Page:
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Thursday, 21 January 2010

Further report from Haiti, via St Michael's Paris

The Revd Philip Mounstephen of St Michael's Paris has forwarded me this report which comes directly from one of his parishioners, Robyn Gason. She is the only worker with the French Red Cross who was invited to go to Haiti with the International Committee of the Red Cross.

Dear All,
Have finally got a moment to write.
Arrived in Port au Prince on Sunday, having attended a briefing in Geneva and then travelled over two days to Haiti via Madrid, Saint Juan and Santo Domingo (Dominican Republic), arriving in late evening.
Most of us are sleeping outside in the garden of the ICRC headquarters with mosquito nets. We had an after-shock today which measured 6.2. It felt like being in a water bed. It was quite scary, but thankfully it wasn't serious and there was no widespread damage.
You cannot believe the suffering here. One of my colleagues who visited the morgue this morning, who has been doing forensic work for 25 years, said she has never seen anything like what she saw today, especially in terms of the total lack of organisation regarding the dead. Most families will not know where their relatives are buried or even be able to confirm whether they have died.
I am currently looking after a centre that is enabling people to make calls to their family members abroad, and also to register themselves as 'safe and well' on a family links website. Their relatives accessing the website abroad will be able to check to see if their family members have survived and where they might be located; they are also able to record the names of those they are looking for . Today I went out into the streets to promote the service and to allow people to make calls on the satellite phone. The people are living in absolute misery, located in camps all over the city. They will probably eventually be relocated to larger camps.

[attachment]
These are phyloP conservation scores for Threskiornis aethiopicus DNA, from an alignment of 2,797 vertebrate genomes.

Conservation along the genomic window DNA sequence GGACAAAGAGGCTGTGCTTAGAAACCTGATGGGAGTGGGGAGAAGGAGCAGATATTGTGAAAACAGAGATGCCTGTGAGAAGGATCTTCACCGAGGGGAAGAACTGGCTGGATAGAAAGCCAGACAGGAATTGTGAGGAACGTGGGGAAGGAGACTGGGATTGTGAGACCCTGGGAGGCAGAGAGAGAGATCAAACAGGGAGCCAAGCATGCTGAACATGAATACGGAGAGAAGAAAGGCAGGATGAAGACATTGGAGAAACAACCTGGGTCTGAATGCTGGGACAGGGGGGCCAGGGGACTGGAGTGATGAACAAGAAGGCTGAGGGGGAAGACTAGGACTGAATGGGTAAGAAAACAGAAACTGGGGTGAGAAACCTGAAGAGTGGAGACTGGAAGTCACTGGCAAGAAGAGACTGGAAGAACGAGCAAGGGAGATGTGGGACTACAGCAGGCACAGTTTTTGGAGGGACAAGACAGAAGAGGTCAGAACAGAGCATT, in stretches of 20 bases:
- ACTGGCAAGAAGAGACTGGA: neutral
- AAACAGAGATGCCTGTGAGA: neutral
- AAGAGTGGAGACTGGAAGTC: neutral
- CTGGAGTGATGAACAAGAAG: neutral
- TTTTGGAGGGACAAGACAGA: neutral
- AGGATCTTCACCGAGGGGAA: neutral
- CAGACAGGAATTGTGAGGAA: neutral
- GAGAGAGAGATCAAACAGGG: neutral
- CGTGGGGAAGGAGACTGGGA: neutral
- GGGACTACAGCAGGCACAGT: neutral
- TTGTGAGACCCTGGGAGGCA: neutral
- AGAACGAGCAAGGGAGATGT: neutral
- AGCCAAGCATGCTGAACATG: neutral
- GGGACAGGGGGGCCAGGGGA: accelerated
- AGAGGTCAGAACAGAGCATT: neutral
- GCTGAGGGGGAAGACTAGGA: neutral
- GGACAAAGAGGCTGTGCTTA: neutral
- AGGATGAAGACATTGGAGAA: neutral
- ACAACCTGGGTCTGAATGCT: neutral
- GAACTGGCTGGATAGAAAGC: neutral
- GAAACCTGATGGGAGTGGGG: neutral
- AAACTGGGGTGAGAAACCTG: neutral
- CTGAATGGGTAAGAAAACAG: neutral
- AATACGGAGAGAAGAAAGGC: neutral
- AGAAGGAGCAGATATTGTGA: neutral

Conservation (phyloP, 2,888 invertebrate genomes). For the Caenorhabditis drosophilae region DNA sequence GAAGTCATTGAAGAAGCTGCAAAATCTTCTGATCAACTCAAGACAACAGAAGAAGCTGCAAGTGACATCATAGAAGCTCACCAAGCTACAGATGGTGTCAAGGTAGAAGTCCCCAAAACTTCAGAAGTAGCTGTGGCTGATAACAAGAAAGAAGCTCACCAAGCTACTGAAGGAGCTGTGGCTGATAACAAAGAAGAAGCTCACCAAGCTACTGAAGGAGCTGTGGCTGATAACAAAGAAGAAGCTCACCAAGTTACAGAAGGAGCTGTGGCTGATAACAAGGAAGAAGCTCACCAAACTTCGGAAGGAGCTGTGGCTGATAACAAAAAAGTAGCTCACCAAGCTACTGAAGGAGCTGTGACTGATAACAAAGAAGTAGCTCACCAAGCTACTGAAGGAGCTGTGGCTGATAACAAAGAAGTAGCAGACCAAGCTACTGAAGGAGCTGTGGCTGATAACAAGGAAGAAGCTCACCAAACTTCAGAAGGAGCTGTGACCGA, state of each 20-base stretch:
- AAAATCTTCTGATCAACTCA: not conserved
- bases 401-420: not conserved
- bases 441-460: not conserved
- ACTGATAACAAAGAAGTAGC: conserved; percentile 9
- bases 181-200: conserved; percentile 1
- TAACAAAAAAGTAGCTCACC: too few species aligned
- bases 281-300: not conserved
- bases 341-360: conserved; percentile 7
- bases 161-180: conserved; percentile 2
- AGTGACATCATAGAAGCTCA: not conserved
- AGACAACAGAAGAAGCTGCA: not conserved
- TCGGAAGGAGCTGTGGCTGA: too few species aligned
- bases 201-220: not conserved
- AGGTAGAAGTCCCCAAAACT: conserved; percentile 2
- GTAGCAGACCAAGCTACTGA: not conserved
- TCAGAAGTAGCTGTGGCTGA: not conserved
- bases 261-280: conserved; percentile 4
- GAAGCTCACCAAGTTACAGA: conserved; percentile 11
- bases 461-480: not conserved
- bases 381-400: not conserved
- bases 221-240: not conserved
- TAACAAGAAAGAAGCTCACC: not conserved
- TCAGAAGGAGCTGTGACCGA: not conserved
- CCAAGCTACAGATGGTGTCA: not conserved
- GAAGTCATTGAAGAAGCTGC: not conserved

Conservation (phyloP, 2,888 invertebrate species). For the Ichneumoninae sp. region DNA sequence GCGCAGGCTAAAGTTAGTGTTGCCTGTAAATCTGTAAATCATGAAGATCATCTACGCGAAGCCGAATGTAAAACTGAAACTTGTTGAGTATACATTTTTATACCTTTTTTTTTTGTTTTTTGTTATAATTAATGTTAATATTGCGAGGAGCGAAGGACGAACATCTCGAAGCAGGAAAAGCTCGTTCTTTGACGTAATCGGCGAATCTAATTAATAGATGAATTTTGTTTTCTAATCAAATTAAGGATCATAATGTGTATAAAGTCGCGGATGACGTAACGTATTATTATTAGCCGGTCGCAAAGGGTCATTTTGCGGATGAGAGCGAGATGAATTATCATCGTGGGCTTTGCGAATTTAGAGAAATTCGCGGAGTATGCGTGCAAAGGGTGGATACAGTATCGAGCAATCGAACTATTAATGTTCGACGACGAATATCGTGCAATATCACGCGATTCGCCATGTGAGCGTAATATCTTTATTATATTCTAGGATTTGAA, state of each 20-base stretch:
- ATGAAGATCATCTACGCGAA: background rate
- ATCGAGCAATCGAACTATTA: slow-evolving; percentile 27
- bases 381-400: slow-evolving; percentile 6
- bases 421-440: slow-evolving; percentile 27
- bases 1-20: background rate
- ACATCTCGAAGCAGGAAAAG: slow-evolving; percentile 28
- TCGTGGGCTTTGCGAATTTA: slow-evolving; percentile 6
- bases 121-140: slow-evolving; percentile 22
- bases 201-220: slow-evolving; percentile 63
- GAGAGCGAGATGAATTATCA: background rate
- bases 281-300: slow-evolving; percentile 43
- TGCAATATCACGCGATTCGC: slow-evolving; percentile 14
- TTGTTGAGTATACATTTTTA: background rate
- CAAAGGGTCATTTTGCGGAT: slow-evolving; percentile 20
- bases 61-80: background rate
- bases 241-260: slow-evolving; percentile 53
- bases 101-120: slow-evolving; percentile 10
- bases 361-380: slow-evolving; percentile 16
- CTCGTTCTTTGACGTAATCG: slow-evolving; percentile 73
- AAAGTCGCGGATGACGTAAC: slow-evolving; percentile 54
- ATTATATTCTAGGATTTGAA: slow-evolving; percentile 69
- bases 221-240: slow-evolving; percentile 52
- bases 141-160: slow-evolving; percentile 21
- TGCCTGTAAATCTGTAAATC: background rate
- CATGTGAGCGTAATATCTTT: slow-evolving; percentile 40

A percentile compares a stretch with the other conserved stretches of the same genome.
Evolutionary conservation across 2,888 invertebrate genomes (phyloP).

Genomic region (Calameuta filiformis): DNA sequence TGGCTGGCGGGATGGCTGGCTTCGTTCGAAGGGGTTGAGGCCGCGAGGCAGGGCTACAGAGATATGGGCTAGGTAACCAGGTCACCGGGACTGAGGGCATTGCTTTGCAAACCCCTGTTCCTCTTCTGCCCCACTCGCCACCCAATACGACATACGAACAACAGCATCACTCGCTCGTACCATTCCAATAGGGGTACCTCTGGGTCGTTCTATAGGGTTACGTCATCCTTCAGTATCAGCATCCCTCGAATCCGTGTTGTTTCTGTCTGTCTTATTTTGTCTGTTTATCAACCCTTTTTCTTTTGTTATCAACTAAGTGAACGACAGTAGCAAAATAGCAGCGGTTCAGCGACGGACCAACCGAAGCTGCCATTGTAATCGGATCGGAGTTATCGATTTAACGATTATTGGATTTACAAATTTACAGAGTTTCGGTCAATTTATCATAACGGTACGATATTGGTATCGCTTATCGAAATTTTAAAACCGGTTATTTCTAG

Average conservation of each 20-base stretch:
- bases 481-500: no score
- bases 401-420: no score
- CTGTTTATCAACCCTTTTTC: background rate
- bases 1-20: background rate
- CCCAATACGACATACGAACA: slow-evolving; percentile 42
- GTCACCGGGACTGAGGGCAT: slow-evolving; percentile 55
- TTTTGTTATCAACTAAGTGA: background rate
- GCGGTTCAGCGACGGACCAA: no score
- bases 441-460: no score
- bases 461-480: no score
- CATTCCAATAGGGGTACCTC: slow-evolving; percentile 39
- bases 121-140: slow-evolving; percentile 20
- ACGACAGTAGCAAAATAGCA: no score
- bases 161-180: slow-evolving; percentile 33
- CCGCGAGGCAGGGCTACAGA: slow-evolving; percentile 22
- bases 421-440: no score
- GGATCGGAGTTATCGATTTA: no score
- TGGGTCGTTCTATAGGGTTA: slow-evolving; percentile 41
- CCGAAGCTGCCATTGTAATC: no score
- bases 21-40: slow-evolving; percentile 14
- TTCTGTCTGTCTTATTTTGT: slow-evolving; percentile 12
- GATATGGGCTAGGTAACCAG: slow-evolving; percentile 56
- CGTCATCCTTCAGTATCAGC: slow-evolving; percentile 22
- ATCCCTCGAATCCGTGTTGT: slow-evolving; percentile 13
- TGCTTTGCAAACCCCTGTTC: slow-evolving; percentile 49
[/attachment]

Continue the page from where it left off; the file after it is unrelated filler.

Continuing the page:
I have 4 volunteers from the Haitian Red Cross working with me. They are all bright and very helpful. All of them are doing fourth-year tertiary studies, but have no idea when, or if, their studies will resume. They tell me that only one percent of the population receive a tertiary education.
Just over the wall from where we are sleeping, groups of people are praising God for most of the night and praying. Most of the Haitians I've spoken to are believing Christians and believe that God's intervention is the only way through.
We get up around 6am and work finishes around 9-10 at night. Long days. Tonight, though, was special. We had a raclette. Food and water are scarce.
The situation is absolutely dire. Can't imagine anything worse, except that the people have faith, and this makes all the difference.
Thank you for your prayers.
Much love,

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